Epidemiology and Treatment of Atrial Fibrillation in Patients with Type 2 Diabetes in the UK, 2001-2016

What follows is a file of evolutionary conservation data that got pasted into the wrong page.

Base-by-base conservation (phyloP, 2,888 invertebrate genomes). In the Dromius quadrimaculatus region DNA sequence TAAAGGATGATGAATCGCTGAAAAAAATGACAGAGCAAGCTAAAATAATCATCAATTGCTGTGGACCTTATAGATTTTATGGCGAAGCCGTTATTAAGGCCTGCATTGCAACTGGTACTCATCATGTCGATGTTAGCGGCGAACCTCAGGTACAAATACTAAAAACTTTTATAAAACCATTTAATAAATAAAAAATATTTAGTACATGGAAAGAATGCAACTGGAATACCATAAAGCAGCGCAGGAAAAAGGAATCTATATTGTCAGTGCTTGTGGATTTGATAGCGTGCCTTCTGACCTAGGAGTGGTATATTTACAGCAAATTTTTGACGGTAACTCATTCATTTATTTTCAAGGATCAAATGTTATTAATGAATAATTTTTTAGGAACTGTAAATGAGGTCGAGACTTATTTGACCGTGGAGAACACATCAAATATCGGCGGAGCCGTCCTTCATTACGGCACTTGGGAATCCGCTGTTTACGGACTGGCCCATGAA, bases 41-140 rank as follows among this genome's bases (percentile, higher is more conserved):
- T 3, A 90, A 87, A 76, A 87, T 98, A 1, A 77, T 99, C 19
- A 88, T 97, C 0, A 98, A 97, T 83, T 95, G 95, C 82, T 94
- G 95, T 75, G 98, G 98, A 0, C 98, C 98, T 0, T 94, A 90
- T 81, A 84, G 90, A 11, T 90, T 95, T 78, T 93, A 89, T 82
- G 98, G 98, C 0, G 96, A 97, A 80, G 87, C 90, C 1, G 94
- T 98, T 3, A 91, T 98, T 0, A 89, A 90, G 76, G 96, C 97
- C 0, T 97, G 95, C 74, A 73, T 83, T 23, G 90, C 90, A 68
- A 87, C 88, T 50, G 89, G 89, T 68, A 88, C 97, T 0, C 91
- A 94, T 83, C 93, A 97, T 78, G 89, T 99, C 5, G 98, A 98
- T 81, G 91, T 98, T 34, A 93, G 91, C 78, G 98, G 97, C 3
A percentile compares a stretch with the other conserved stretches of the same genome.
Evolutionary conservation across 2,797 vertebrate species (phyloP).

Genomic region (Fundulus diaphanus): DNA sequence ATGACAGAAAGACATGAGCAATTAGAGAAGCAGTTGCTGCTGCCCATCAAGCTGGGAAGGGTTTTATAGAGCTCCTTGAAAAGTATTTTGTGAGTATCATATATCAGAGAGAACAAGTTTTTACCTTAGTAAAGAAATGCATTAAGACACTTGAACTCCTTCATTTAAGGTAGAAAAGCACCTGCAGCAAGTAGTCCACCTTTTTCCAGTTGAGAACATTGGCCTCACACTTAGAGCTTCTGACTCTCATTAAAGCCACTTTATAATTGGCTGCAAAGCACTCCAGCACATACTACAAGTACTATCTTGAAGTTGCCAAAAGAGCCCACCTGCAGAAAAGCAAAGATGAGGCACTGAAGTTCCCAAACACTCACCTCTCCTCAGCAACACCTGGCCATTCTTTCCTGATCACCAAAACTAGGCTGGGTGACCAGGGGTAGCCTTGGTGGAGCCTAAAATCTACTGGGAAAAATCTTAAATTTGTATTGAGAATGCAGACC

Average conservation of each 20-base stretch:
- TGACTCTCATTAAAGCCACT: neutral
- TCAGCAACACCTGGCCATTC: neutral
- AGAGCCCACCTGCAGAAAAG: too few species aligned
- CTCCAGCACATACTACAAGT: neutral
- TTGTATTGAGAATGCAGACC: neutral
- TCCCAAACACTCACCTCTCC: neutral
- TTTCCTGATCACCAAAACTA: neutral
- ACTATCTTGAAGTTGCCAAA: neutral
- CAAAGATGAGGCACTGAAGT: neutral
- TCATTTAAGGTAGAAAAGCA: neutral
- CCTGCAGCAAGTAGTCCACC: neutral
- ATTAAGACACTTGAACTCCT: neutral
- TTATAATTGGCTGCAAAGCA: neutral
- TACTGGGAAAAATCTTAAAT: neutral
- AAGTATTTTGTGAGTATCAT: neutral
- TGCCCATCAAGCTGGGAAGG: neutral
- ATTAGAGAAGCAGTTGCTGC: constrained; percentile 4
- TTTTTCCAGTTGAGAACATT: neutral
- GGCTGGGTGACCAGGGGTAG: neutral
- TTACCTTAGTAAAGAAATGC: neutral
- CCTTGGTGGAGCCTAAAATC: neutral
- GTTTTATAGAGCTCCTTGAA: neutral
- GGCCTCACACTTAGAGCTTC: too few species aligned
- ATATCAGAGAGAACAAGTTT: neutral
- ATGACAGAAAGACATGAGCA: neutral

Patients with Type 2 diabetes mellitus (T2DM) have an increased risk of atrial fibrillation (AF). The current study aimed to investigate the prevalence and treatment of AF in patients with T2DM, assess the impact of direct oral anticoagulants (DOACs) introduction on oral anticoagulant (OACs) prescribing rates, and factors associated with OAC initiations in patients with T2DM and AF. The Health Improvement Network (THIN) database (2001-2016), was used to examine the annual prevalence and treatment of AF in T2DM. The impact of DOACs introduction on OAC prescribing rates were investigated using interrupted time series analysis (ITS). Factors associated with OAC initiations were also identified using multivariate logistic regression. The prevalence of AF increased from 2.7 [95% confidence intervals (CI) 2.5-2.8] in 2001 to 5.0 (4.9-5.1) in 2016 per 100 persons. OACs prescribing within 30-days of AF diagnosis increased from 21.5% in 2001 to 56.8% in 2016. ITS analysis showed that OAC prescribing increased after DOAC introduction (P < 0.001), however, no immediate change was observed (P = 0.29). T2DM patients with AF, aged 60-79, male gender and BMI ≥ 25 were more likely to receive OAC, adjusted OR 1.3 (1.2-1.5) for aged 60-79, 1.3 (1.2-1.4) for male gender and 2.0 (1.9-2.2) for BMI ≥ 25, respectively. This study highlighted an increase in prevalence of AF in patients with T2DM during the study period. Further studies are warranted to investigate factors contributing to the underuse of OAC in patients with T2DM and AF.